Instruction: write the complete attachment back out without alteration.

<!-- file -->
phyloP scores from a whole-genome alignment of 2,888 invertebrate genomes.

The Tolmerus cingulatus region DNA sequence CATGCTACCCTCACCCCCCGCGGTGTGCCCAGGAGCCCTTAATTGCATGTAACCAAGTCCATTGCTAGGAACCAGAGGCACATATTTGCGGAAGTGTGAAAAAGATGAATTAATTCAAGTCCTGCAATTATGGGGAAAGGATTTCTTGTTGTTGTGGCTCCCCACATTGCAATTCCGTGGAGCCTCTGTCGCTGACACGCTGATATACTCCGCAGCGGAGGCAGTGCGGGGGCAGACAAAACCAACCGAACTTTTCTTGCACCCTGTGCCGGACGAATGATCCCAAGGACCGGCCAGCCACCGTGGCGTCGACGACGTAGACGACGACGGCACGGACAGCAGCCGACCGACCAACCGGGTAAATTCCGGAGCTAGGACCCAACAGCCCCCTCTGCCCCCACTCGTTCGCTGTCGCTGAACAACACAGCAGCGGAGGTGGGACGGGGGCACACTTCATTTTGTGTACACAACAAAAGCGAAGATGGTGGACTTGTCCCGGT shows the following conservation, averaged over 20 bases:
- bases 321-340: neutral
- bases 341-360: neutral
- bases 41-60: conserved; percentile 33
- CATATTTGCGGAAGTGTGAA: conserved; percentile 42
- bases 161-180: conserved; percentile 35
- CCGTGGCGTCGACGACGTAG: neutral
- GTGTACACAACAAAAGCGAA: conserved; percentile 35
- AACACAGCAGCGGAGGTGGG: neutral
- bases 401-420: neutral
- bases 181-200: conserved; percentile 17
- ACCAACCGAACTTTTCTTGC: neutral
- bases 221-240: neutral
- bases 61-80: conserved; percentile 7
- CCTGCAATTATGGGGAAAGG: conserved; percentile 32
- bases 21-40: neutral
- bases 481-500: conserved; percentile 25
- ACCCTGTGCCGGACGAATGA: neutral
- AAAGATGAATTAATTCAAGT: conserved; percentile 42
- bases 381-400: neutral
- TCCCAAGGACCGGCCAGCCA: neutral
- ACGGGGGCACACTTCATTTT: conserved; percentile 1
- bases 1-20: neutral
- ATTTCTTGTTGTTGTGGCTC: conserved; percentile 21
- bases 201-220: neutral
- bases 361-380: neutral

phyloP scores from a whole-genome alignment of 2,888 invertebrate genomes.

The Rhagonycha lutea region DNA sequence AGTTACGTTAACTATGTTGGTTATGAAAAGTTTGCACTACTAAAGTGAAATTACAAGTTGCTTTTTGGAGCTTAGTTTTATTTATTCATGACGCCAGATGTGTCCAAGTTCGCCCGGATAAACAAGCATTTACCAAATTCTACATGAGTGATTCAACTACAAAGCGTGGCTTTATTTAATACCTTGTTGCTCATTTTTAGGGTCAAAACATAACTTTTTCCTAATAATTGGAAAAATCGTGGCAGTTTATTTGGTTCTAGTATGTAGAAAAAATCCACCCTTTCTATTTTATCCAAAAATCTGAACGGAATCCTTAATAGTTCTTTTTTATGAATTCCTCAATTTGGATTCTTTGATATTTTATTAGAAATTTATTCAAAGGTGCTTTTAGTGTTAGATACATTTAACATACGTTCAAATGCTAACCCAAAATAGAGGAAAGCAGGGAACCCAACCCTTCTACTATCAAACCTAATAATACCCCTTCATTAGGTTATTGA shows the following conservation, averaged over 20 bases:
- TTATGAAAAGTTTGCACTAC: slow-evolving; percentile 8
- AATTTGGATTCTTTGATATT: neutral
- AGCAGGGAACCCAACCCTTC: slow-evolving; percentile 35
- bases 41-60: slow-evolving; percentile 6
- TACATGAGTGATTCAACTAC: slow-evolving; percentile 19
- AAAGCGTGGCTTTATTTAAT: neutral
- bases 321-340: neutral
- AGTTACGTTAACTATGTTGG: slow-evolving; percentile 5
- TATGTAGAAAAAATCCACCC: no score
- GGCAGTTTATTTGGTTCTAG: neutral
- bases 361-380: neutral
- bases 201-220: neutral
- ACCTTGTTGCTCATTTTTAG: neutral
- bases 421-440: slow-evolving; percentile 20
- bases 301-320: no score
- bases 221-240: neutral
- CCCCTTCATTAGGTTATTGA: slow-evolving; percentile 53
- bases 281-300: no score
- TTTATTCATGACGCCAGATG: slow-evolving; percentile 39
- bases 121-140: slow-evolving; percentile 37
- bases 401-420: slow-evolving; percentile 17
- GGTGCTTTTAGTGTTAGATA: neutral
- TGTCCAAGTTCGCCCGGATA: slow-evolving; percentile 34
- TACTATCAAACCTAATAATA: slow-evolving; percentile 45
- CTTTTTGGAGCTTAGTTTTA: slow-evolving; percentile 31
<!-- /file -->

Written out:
phyloP scores from a whole-genome alignment of 2,888 invertebrate genomes.

The Tolmerus cingulatus region DNA sequence CATGCTACCCTCACCCCCCGCGGTGTGCCCAGGAGCCCTTAATTGCATGTAACCAAGTCCATTGCTAGGAACCAGAGGCACATATTTGCGGAAGTGTGAAAAAGATGAATTAATTCAAGTCCTGCAATTATGGGGAAAGGATTTCTTGTTGTTGTGGCTCCCCACATTGCAATTCCGTGGAGCCTCTGTCGCTGACACGCTGATATACTCCGCAGCGGAGGCAGTGCGGGGGCAGACAAAACCAACCGAACTTTTCTTGCACCCTGTGCCGGACGAATGATCCCAAGGACCGGCCAGCCACCGTGGCGTCGACGACGTAGACGACGACGGCACGGACAGCAGCCGACCGACCAACCGGGTAAATTCCGGAGCTAGGACCCAACAGCCCCCTCTGCCCCCACTCGTTCGCTGTCGCTGAACAACACAGCAGCGGAGGTGGGACGGGGGCACACTTCATTTTGTGTACACAACAAAAGCGAAGATGGTGGACTTGTCCCGGT shows the following conservation, averaged over 20 bases:
- bases 321-340: neutral
- bases 341-360: neutral
- bases 41-60: conserved; percentile 33
- CATATTTGCGGAAGTGTGAA: conserved; percentile 42
- bases 161-180: conserved; percentile 35
- CCGTGGCGTCGACGACGTAG: neutral
- GTGTACACAACAAAAGCGAA: conserved; percentile 35
- AACACAGCAGCGGAGGTGGG: neutral
- bases 401-420: neutral
- bases 181-200: conserved; percentile 17
- ACCAACCGAACTTTTCTTGC: neutral
- bases 221-240: neutral
- bases 61-80: conserved; percentile 7
- CCTGCAATTATGGGGAAAGG: conserved; percentile 32
- bases 21-40: neutral
- bases 481-500: conserved; percentile 25
- ACCCTGTGCCGGACGAATGA: neutral
- AAAGATGAATTAATTCAAGT: conserved; percentile 42
- bases 381-400: neutral
- TCCCAAGGACCGGCCAGCCA: neutral
- ACGGGGGCACACTTCATTTT: conserved; percentile 1
- bases 1-20: neutral
- ATTTCTTGTTGTTGTGGCTC: conserved; percentile 21
- bases 201-220: neutral
- bases 361-380: neutral

phyloP scores from a whole-genome alignment of 2,888 invertebrate genomes.

The Rhagonycha lutea region DNA sequence AGTTACGTTAACTATGTTGGTTATGAAAAGTTTGCACTACTAAAGTGAAATTACAAGTTGCTTTTTGGAGCTTAGTTTTATTTATTCATGACGCCAGATGTGTCCAAGTTCGCCCGGATAAACAAGCATTTACCAAATTCTACATGAGTGATTCAACTACAAAGCGTGGCTTTATTTAATACCTTGTTGCTCATTTTTAGGGTCAAAACATAACTTTTTCCTAATAATTGGAAAAATCGTGGCAGTTTATTTGGTTCTAGTATGTAGAAAAAATCCACCCTTTCTATTTTATCCAAAAATCTGAACGGAATCCTTAATAGTTCTTTTTTATGAATTCCTCAATTTGGATTCTTTGATATTTTATTAGAAATTTATTCAAAGGTGCTTTTAGTGTTAGATACATTTAACATACGTTCAAATGCTAACCCAAAATAGAGGAAAGCAGGGAACCCAACCCTTCTACTATCAAACCTAATAATACCCCTTCATTAGGTTATTGA shows the following conservation, averaged over 20 bases:
- TTATGAAAAGTTTGCACTAC: slow-evolving; percentile 8
- AATTTGGATTCTTTGATATT: neutral
- AGCAGGGAACCCAACCCTTC: slow-evolving; percentile 35
- bases 41-60: slow-evolving; percentile 6
- TACATGAGTGATTCAACTAC: slow-evolving; percentile 19
- AAAGCGTGGCTTTATTTAAT: neutral
- bases 321-340: neutral
- AGTTACGTTAACTATGTTGG: slow-evolving; percentile 5
- TATGTAGAAAAAATCCACCC: no score
- GGCAGTTTATTTGGTTCTAG: neutral
- bases 361-380: neutral
- bases 201-220: neutral
- ACCTTGTTGCTCATTTTTAG: neutral
- bases 421-440: slow-evolving; percentile 20
- bases 301-320: no score
- bases 221-240: neutral
- CCCCTTCATTAGGTTATTGA: slow-evolving; percentile 53
- bases 281-300: no score
- TTTATTCATGACGCCAGATG: slow-evolving; percentile 39
- bases 121-140: slow-evolving; percentile 37
- bases 401-420: slow-evolving; percentile 17
- GGTGCTTTTAGTGTTAGATA: neutral
- TGTCCAAGTTCGCCCGGATA: slow-evolving; percentile 34
- TACTATCAAACCTAATAATA: slow-evolving; percentile 45
- CTTTTTGGAGCTTAGTTTTA: slow-evolving; percentile 31